Wednesday, April 13, 2016

Laid-off Wyoming coal miners, who helped boost local economies, are left with few job options

Former Peabody miner Sean Seems stands
behind a plastic screen at an Alaska gold
mine. Former colleagues have been calling
him about Alaska jobs, he says. (WyoFile)
Last month's announcement of the first major coal-mining layoffs in Wyoming's Powder River Basin—Peabody Energy and Arch Coal cut a combined 465 jobs—has left miners who have helped fuel Wyoming's economy for decades with few, if any, options, Dustin Bleizeffer reports for WyoFile. "For 40 years, Gillette, Campbell County and all of Wyoming have feasted on revenues from mining coal—spending billions of dollars on roads, pipelines, schools and other public facilities, and socking away billions in savings. The corpus of Wyoming’s Permanent Mineral Trust Fund stands at more than $7 billion (bolstered mostly by coal, oil and natural gas). The Wyoming State Treasurer’s Office says it invests a total $19 billion."

But since last month’s layoffs, "many families here are asking, what’s left for the workers?" Bleizeffer writes. "Not much. Not directly. There are no state-initiated jobs programs for those who are laid off in the energy sector. Unlike Alaska, there is no mineral royalty payment to Wyoming citizens. Instead, the state spends millions on infrastructure, K-12 and secondary education, various economic development strategies and on promoting the coal, oil and gas industries themselves."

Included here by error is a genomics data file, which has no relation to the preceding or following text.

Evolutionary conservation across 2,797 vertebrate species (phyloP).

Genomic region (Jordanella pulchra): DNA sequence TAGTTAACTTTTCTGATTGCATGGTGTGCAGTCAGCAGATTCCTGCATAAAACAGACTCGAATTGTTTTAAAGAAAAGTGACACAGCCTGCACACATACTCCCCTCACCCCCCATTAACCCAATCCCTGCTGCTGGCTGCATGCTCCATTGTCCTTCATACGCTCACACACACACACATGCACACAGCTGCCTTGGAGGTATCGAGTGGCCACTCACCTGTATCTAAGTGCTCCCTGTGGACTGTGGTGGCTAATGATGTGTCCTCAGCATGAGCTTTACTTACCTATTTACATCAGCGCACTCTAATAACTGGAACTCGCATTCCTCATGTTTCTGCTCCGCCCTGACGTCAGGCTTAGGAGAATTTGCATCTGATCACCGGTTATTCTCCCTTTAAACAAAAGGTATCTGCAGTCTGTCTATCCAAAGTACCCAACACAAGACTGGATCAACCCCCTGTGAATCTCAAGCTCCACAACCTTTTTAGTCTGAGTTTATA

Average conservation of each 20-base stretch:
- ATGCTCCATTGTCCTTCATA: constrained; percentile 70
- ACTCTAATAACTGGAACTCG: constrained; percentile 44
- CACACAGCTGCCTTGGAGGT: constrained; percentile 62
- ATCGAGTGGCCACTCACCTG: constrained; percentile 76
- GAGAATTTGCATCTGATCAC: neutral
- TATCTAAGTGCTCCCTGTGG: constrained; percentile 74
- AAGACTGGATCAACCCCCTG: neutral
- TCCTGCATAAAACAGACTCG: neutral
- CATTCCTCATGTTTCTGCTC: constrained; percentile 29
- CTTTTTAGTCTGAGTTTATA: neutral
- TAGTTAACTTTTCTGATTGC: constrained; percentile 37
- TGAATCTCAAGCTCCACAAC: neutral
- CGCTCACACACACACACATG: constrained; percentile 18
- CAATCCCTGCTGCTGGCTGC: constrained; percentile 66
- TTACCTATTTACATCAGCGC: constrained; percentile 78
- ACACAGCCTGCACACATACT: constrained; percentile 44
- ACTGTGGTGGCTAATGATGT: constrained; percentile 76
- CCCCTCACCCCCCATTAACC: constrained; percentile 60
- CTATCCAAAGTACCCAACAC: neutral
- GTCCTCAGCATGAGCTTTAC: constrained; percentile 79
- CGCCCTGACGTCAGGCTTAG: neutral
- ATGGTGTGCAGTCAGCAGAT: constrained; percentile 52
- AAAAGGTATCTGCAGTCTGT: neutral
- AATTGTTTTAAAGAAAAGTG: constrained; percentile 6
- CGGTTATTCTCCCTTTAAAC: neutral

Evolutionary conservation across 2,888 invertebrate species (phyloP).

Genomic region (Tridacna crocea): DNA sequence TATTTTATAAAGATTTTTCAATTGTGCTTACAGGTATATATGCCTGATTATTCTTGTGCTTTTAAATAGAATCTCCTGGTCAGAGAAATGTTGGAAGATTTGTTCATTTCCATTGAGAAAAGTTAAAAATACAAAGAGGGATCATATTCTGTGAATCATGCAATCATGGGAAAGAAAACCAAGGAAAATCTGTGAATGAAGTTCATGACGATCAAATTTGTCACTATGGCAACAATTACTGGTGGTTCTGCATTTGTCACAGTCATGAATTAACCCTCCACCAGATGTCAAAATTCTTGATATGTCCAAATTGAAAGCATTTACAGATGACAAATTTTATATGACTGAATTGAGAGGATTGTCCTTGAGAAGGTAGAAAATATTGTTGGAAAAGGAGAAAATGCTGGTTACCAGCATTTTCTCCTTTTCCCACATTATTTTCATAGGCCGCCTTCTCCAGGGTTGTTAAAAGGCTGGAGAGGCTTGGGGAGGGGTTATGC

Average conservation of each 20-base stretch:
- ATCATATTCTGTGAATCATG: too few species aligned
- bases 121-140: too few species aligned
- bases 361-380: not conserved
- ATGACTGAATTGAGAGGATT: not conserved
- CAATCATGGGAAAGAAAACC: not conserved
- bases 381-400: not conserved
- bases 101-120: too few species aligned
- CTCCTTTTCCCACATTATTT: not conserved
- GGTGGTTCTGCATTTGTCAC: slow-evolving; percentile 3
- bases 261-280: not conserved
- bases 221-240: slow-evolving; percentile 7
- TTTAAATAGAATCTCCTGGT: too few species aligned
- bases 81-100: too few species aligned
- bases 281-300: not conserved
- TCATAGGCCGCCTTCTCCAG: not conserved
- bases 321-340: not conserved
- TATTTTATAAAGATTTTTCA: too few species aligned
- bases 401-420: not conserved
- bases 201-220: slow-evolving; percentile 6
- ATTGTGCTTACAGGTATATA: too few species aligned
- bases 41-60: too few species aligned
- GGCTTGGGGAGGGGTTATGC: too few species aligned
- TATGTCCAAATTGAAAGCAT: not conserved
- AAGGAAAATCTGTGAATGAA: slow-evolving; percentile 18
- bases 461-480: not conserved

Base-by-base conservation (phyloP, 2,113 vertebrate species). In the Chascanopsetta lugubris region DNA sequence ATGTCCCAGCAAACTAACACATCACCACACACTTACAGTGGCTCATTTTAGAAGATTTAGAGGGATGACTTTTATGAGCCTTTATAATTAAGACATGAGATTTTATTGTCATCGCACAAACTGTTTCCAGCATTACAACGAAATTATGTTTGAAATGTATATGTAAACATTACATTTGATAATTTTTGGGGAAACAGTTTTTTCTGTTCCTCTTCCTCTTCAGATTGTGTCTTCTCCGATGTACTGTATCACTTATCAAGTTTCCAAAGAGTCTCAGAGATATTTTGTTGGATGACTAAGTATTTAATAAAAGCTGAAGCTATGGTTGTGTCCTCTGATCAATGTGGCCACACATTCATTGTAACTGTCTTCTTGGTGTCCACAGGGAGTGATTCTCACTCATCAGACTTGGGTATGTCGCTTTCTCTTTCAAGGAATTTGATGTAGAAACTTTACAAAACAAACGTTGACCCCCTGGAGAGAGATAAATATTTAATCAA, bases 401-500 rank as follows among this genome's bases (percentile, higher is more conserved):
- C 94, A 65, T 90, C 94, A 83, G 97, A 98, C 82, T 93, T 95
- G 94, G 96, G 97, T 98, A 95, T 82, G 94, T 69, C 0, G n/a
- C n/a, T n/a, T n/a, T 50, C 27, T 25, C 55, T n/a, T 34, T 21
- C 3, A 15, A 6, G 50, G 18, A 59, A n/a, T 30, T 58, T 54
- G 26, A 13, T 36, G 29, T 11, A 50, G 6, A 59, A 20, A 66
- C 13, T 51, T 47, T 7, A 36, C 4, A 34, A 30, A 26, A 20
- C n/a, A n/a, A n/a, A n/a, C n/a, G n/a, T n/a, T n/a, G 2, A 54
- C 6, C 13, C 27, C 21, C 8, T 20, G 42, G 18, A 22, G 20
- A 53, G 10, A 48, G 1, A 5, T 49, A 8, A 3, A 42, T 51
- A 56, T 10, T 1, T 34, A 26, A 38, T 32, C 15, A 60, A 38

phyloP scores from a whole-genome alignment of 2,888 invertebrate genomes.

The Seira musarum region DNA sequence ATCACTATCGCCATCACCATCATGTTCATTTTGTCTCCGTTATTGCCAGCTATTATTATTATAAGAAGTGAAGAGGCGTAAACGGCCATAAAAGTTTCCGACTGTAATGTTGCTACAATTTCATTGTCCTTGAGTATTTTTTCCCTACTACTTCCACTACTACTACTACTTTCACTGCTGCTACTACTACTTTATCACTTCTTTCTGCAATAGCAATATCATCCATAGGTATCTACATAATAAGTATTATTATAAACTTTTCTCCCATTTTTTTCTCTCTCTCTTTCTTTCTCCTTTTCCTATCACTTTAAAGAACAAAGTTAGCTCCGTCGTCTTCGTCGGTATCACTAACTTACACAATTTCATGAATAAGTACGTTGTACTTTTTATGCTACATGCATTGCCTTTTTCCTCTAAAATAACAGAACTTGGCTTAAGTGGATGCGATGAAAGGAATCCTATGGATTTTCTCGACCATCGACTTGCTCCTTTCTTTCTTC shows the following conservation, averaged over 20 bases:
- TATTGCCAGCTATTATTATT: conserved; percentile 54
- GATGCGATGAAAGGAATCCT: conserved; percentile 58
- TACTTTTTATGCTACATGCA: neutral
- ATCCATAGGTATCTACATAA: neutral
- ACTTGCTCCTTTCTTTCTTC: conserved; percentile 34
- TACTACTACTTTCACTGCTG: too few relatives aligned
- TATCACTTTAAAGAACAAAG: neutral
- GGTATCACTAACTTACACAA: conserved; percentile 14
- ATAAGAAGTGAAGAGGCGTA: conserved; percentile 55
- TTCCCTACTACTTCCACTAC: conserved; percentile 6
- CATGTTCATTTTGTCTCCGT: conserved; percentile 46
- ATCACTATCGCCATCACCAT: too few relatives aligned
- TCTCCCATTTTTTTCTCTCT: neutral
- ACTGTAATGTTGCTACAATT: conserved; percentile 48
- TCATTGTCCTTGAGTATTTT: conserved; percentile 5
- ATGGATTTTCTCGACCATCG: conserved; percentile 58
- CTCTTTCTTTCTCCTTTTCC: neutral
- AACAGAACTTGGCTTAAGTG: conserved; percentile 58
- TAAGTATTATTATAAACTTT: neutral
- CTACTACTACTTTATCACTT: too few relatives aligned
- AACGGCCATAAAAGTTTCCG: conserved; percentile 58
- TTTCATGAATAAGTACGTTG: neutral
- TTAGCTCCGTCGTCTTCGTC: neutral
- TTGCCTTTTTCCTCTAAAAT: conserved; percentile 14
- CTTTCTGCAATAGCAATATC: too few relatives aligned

"Mine layoffs have rattled the foundations of Gillette, Wright, Douglas and other communities in northeast Wyoming, which were already suffering from major losses in oil and gas jobs," Bleizeffer writes. "While local leaders proclaim resilience, there’s also a lot of fear and anger. For coal miners in particular, the fear is of losing perhaps the best-paying job they’ve ever had. Wyoming coal miners, on average, gross $82,000, according to state figures. Miners also face the possibility of leaving towns where they have lived what some might consider a charmed blue-collar life — excellent schools, excellent (some say extravagant) public facilities and a real sense of community where neighbors, in one way or another, all rely on the energy industry." Most of the anger is directed at President Obama and his "war on coal."

"Wyoming lost more than 5,000 jobs last year, most of them in energy-producing regions," Bleizeffer writes. "The biggest job loss in Campbell County from third quarter 2014 to third quarter 2015 was in oil and gas, which shed 750 jobs compared to 115 direct mining jobs during the same period, according to state senior economist David Bullard. However, those losses in mining jobs—now at 580—may be of more concern. Oil and gas jobs are like icing on Campbell County’s cake—sometimes it’s thick and sometimes it is thin. Mining, however, has been an economic stabilizer that has helped service companies survive and even diversify in drilling downturns."

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